Legendary Zim cricketer Lewis dies

HARARE - David Lewis, one of the greatest cricketers to emerge out of Zimbabwe, died peacefully in Johannesburg on Saturday at the age of 85.

Lewis, who was born in Bulawayo on July 27, 1927 and was a fluent Ndebele speaker, captained the Rhodesia national team in the pre-Independence era before becoming a president of the Zimbabwe board after ending his playing career.

A prolific batsman in 13 years of first-class cricket, he scored 3254 runs in 73 matches at 30.69, including eight hundreds.

Tributes for the Oxford University-trained lawyer poured in yesterday from close friends and fellow administrators, with his successor as board president, Alwyn Pichanick, describing him as a “dominant figure” in local cricket.

“He was an outstanding and professional lawyer and made a great contribution to cricket as a player and administrator over a long period of time starting in 1950 when he came back from university,” Pichanick said yesterday.

“He was captain for many years, over a period right through to his retirement in 1978. He was a dominant figure in Rhodesian cricket.

“He was a fantastic batman and a brilliant fielder. He captained Rhodesia from 1953 to 1960 then he handed over the captaincy after he was picked by South Africa for a tour of Australia in 1963-64. He took over the captaincy when we were in the B section of the Currie Cup until we got promoted to the A section.”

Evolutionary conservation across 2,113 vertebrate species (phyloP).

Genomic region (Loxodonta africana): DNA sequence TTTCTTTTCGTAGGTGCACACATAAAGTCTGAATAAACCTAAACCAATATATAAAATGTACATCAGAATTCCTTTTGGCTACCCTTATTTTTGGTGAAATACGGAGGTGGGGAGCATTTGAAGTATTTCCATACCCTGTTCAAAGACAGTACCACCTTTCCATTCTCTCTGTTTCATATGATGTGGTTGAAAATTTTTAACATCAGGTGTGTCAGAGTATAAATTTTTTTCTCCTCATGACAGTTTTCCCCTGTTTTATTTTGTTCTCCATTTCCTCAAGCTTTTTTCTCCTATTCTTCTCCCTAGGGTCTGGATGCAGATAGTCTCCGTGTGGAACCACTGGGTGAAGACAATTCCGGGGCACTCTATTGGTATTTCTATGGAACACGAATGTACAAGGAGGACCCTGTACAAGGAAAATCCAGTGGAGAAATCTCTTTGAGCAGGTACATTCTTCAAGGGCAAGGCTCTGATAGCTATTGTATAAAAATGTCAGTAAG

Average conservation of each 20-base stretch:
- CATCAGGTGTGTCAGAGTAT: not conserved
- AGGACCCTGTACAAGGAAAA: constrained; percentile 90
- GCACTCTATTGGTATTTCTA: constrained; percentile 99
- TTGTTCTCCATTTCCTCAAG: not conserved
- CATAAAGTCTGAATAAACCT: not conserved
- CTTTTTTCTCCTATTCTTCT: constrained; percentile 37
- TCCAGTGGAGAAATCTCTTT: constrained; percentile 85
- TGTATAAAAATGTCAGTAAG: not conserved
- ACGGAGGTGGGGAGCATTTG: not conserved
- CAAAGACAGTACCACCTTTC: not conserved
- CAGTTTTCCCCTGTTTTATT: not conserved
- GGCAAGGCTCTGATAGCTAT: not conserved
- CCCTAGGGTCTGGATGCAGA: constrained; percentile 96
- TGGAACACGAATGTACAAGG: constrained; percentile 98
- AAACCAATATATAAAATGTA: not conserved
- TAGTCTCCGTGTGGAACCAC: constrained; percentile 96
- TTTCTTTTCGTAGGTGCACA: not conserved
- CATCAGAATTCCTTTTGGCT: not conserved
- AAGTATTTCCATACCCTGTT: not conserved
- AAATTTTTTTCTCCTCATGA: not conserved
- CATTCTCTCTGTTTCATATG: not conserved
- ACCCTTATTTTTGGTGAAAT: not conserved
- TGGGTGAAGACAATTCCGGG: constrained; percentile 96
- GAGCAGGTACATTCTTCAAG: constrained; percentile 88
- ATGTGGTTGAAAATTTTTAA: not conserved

Former Zimbabwe Cricket Union Dave Ellman-Brown said Lewis was “highly-respected man who made an enormous contribution” to the game.

“He was a great cricketer and administrator. He was captain of the country and president of the board as well as vice-president of the South African cricket board,” said Ellman-Brown.

“His contribution was enormous both as a cricketer and administrator. A highly-respected man as a cricketer and lawyer in the country, he was now retired and had been living with his daughter in Johannesburg for four years. A great man who lived by high principles throughout his life. He will be greatly missed It’s sad, but he was 85 and had been suffering ill-heath for a while and died quietly at home on Saturday.

“He did a great job in maintaining cricket in this country, especially when he was captain of the side. He had a great team. He would certainly feature in all-time XI from this country. He was a good batsman and a very good leader.”

Long-serving Zimbabwe Cricket chairman Peter Chingoka described him as an “icon” of Zimbabwean cricket.

 “He was a wonderful gentleman and administrator. There is a lot that we all leant from him. It’s a very sad loss to the cricket fraternity and I join his family in mourning an icon.”

Post a comment

Readers are kindly requested to refrain from using abusive, vulgar, racist, tribalistic, sexist, discriminatory and hurtful language when posting their comments on the Daily News website.
Those who transgress this civilised etiquette will be barred from contributing to our online discussions.
- Editor

Your email address will not be shared.